Articles | Volume 3, issue 5
06 Sep 2010
 | 06 Sep 2010

Impacts of volatilisation on light scattering and filter-based absorption measurements: a case study

J. Backman, A. Virkkula, T. Petäjä, M. Aurela, A. Frey, and R. Hillamo

Abstract. Aerosol light absorption measurements most commonly rely on filter-based techniques. These methods are influenced by light scattering constituents in the aerosol phase deposited on the filters. The coating of soot by non-absorbing constituents changes the mixing state of soot as the aerosol ages and increase light absorption by the aerosol. Most light scattering constituents in a sub-micron aerosol are volatile by their nature due to their chemical composition and can be volatilized by heating the sample air. The initial mixing state is lost but the remaining light absorption by the aerosol should be by non-coated soot alone.

This was studied during a short field campaign with two groups of equipment measuring in parallel for six days in April 2009 at the SMEAR III station in Helsinki. When heated, the light scattering constituents were evaporated thus reducing the single-scattering albedo (ω0) of the aerosol by as much as 0.4. An oven was set to scan different temperatures which revealed the volatility of the urban aerosol at different temperatures as well as the single-scattering albedo's dependence on the non-volatile volume fraction remaining (NVFR). The NVFR was 0.72 ± 0.13, 0.42 ± 0.06 and 0.22 ± 0.05 at 50, 150 and 280 °C respectively. ω0 behaved analogically, it was 0.71 ± 0.05, 0.62 ± 0.06 and 0.42 ± 0.07 at the respective temperatures. We found that absorption coefficients measured at different temperatures showed a temperature dependency possibly indicating initially different mixing states of the non-volatile constituents.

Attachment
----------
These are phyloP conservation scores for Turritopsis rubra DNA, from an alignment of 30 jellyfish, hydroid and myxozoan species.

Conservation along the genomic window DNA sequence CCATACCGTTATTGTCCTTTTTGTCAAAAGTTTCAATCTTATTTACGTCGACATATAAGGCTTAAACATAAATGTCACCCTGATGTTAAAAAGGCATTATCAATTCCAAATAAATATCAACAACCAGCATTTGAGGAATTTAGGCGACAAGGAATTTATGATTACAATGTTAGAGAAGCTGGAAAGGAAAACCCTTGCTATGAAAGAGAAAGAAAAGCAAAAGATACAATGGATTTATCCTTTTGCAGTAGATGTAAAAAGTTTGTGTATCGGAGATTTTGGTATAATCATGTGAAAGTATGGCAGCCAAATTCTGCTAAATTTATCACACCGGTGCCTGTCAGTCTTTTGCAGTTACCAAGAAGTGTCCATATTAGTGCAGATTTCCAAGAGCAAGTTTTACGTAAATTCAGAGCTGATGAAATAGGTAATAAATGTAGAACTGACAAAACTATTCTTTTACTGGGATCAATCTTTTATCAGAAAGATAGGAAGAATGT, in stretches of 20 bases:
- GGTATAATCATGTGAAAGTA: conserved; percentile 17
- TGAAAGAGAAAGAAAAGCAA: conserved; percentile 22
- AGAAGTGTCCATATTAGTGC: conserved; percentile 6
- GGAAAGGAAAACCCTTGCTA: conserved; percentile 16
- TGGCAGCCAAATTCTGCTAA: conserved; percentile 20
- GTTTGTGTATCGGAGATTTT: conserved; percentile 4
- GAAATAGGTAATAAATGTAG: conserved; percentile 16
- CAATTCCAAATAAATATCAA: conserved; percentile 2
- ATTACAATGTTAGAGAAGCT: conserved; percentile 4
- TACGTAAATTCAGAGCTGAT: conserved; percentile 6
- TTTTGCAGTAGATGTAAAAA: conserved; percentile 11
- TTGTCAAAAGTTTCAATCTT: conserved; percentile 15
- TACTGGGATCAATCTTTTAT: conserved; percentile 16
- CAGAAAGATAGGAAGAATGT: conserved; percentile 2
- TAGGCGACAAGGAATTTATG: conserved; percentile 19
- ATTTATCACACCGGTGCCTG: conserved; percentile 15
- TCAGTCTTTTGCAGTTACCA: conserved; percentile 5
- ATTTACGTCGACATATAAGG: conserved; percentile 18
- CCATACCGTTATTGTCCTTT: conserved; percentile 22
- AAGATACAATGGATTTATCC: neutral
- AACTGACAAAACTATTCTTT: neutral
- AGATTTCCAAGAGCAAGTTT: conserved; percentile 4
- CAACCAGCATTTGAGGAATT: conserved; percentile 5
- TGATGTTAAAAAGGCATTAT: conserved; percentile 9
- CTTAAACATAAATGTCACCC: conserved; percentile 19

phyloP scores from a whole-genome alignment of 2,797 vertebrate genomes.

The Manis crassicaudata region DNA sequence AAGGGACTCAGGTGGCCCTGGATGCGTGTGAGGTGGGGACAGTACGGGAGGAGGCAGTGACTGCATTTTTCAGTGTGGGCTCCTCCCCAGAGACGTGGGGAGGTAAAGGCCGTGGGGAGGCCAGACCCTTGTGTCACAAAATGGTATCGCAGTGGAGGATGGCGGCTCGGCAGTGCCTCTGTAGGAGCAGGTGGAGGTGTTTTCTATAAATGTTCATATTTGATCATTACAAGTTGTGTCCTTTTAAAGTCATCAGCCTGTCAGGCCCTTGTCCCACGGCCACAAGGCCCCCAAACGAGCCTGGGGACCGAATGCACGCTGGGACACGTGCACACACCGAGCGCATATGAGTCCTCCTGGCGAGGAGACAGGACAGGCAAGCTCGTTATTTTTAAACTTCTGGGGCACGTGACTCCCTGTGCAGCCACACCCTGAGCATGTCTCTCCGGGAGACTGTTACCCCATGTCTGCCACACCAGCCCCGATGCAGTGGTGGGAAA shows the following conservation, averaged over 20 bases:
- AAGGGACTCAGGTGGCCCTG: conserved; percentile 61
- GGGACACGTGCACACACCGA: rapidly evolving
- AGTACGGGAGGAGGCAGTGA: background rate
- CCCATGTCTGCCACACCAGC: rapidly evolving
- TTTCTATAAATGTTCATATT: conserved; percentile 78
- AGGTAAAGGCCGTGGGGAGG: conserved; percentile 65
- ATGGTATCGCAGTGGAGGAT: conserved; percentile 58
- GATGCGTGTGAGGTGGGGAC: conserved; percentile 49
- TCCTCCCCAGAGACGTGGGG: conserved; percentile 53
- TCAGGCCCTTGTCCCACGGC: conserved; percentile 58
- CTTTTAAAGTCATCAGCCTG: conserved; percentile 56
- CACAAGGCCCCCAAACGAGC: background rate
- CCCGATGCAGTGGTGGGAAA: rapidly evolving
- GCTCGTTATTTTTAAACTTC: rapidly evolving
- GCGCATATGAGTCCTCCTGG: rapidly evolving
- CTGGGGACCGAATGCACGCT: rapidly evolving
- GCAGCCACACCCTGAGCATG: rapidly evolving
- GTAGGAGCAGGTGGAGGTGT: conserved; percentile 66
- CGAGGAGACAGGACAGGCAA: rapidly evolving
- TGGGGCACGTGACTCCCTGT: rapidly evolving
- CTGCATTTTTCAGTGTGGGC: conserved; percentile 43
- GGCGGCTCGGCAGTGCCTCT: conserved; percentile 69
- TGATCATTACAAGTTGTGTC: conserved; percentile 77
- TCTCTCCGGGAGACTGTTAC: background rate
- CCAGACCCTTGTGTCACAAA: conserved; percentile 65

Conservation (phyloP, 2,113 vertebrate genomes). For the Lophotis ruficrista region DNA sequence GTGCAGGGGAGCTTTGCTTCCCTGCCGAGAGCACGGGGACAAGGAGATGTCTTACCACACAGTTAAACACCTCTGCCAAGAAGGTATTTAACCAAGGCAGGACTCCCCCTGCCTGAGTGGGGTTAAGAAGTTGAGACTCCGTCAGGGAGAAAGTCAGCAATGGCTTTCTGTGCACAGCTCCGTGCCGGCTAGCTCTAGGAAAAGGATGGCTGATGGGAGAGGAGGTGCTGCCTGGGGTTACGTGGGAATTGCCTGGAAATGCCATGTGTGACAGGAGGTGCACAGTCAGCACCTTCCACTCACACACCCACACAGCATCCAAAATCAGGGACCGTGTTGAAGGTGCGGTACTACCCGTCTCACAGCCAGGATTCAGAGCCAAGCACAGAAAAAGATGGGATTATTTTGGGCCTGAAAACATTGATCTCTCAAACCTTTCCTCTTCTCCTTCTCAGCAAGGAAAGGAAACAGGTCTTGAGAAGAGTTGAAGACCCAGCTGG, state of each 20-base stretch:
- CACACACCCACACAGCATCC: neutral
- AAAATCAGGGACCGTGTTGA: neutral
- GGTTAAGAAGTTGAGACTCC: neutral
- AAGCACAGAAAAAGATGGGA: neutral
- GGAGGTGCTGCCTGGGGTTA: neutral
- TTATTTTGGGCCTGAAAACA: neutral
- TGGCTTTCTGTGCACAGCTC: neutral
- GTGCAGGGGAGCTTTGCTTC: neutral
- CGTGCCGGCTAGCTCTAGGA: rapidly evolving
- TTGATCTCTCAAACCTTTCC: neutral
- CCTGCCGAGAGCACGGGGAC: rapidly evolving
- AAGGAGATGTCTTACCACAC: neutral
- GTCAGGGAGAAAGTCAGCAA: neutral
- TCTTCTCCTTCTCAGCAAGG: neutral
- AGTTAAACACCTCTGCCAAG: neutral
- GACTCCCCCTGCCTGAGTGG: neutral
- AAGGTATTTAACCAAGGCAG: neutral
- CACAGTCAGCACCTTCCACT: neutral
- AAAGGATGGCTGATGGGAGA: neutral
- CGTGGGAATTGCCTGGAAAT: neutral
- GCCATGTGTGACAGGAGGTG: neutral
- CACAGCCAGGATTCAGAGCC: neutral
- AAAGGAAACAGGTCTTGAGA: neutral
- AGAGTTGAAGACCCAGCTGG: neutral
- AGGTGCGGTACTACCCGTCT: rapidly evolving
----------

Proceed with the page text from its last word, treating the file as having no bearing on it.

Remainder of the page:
By heating the aerosol the mode of the size distribution gets shifted to smaller sizes which in turn changes the filter-based instrument's response due increased penetration depth into the filter by the smaller residual particles. This was compensated for by using size distribution data.